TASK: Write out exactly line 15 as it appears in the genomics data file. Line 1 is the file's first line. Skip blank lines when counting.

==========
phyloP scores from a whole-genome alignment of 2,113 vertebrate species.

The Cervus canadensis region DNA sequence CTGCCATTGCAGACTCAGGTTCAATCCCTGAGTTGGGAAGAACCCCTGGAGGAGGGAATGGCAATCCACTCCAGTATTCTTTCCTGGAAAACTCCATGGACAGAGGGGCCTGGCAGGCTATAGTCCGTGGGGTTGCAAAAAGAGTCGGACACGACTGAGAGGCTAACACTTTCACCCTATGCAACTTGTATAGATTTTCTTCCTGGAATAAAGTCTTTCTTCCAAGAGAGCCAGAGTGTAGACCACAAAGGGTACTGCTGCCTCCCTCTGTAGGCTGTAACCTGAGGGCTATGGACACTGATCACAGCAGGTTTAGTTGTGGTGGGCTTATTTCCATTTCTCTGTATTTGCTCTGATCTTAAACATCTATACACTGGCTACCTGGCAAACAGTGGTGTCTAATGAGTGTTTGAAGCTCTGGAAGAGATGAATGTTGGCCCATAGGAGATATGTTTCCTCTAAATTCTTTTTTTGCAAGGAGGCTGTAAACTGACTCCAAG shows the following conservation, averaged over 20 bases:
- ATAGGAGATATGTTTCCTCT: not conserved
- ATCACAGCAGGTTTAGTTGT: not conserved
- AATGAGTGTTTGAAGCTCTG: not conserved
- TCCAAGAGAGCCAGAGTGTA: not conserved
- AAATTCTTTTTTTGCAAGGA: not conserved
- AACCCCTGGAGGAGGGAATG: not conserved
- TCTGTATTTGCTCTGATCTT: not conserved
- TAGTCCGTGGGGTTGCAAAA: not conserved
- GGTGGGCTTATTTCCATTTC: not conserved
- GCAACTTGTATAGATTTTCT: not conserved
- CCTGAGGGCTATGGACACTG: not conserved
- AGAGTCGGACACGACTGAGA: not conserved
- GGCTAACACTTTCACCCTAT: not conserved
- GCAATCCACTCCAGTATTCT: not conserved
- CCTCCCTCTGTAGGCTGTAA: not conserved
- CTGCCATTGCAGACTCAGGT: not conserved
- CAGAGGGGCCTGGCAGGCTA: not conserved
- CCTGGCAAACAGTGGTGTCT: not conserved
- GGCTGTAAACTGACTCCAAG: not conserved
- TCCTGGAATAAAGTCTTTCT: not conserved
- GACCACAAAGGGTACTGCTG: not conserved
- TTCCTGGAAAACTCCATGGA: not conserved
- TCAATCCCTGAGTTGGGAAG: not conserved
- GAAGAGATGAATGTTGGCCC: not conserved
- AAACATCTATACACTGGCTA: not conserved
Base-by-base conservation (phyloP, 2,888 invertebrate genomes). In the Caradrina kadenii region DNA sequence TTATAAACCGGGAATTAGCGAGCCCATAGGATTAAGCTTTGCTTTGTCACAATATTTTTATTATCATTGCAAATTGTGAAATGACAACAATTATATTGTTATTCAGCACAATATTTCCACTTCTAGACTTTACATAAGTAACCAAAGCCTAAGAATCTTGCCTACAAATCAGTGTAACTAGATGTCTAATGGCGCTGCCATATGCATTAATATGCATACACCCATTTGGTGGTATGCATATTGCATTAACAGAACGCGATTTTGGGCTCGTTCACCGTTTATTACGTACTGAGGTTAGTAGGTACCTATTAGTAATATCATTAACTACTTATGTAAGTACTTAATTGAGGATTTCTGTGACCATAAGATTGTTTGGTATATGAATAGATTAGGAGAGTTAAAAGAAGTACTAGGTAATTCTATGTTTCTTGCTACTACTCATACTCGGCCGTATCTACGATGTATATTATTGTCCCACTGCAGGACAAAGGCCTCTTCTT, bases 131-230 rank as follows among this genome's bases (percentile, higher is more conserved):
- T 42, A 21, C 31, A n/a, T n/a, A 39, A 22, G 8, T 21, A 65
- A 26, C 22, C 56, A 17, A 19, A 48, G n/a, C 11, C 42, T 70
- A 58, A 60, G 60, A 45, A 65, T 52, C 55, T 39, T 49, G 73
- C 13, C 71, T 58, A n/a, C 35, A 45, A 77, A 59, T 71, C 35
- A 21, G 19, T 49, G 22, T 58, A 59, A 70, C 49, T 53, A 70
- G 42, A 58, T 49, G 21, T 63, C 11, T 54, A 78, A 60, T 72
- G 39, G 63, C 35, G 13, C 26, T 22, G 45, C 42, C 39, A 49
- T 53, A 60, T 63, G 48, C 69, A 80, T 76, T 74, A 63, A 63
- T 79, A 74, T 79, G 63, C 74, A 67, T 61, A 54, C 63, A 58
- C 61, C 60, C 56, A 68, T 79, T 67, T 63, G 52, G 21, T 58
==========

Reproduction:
- GGCTAACACTTTCACCCTAT: not conserved